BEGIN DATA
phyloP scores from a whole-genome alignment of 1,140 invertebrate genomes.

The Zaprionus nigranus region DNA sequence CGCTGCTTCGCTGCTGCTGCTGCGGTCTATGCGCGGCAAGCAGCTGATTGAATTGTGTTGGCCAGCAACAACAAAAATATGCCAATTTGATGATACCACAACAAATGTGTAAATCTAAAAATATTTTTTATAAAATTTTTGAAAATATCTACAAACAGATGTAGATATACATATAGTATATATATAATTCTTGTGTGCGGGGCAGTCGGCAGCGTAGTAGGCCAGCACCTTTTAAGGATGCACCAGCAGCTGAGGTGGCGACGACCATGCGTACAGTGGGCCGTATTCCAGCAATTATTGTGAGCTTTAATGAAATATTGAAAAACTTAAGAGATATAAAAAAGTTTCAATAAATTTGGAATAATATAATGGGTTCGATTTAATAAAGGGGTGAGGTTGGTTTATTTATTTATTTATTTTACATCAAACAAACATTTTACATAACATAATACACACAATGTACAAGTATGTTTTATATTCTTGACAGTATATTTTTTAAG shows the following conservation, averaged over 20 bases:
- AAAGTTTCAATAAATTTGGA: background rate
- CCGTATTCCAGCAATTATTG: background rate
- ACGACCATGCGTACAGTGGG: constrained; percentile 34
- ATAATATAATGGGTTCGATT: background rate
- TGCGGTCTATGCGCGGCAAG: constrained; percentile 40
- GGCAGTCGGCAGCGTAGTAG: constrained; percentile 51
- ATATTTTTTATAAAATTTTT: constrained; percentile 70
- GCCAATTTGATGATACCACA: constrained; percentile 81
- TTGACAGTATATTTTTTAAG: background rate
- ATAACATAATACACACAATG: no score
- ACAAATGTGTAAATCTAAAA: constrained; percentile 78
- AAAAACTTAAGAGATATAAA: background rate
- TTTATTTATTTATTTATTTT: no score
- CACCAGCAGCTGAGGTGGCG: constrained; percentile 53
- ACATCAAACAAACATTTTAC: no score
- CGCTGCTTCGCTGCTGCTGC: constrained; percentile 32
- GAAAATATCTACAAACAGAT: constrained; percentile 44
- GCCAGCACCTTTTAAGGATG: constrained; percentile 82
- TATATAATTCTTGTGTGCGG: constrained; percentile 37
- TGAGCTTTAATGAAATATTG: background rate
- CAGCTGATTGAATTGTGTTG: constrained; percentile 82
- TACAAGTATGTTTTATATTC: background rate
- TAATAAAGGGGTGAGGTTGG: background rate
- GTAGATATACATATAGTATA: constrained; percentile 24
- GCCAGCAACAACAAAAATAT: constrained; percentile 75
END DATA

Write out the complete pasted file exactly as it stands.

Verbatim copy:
phyloP scores from a whole-genome alignment of 1,140 invertebrate genomes.

The Zaprionus nigranus region DNA sequence CGCTGCTTCGCTGCTGCTGCTGCGGTCTATGCGCGGCAAGCAGCTGATTGAATTGTGTTGGCCAGCAACAACAAAAATATGCCAATTTGATGATACCACAACAAATGTGTAAATCTAAAAATATTTTTTATAAAATTTTTGAAAATATCTACAAACAGATGTAGATATACATATAGTATATATATAATTCTTGTGTGCGGGGCAGTCGGCAGCGTAGTAGGCCAGCACCTTTTAAGGATGCACCAGCAGCTGAGGTGGCGACGACCATGCGTACAGTGGGCCGTATTCCAGCAATTATTGTGAGCTTTAATGAAATATTGAAAAACTTAAGAGATATAAAAAAGTTTCAATAAATTTGGAATAATATAATGGGTTCGATTTAATAAAGGGGTGAGGTTGGTTTATTTATTTATTTATTTTACATCAAACAAACATTTTACATAACATAATACACACAATGTACAAGTATGTTTTATATTCTTGACAGTATATTTTTTAAG shows the following conservation, averaged over 20 bases:
- AAAGTTTCAATAAATTTGGA: background rate
- CCGTATTCCAGCAATTATTG: background rate
- ACGACCATGCGTACAGTGGG: constrained; percentile 34
- ATAATATAATGGGTTCGATT: background rate
- TGCGGTCTATGCGCGGCAAG: constrained; percentile 40
- GGCAGTCGGCAGCGTAGTAG: constrained; percentile 51
- ATATTTTTTATAAAATTTTT: constrained; percentile 70
- GCCAATTTGATGATACCACA: constrained; percentile 81
- TTGACAGTATATTTTTTAAG: background rate
- ATAACATAATACACACAATG: no score
- ACAAATGTGTAAATCTAAAA: constrained; percentile 78
- AAAAACTTAAGAGATATAAA: background rate
- TTTATTTATTTATTTATTTT: no score
- CACCAGCAGCTGAGGTGGCG: constrained; percentile 53
- ACATCAAACAAACATTTTAC: no score
- CGCTGCTTCGCTGCTGCTGC: constrained; percentile 32
- GAAAATATCTACAAACAGAT: constrained; percentile 44
- GCCAGCACCTTTTAAGGATG: constrained; percentile 82
- TATATAATTCTTGTGTGCGG: constrained; percentile 37
- TGAGCTTTAATGAAATATTG: background rate
- CAGCTGATTGAATTGTGTTG: constrained; percentile 82
- TACAAGTATGTTTTATATTC: background rate
- TAATAAAGGGGTGAGGTTGG: background rate
- GTAGATATACATATAGTATA: constrained; percentile 24
- GCCAGCAACAACAAAAATAT: constrained; percentile 75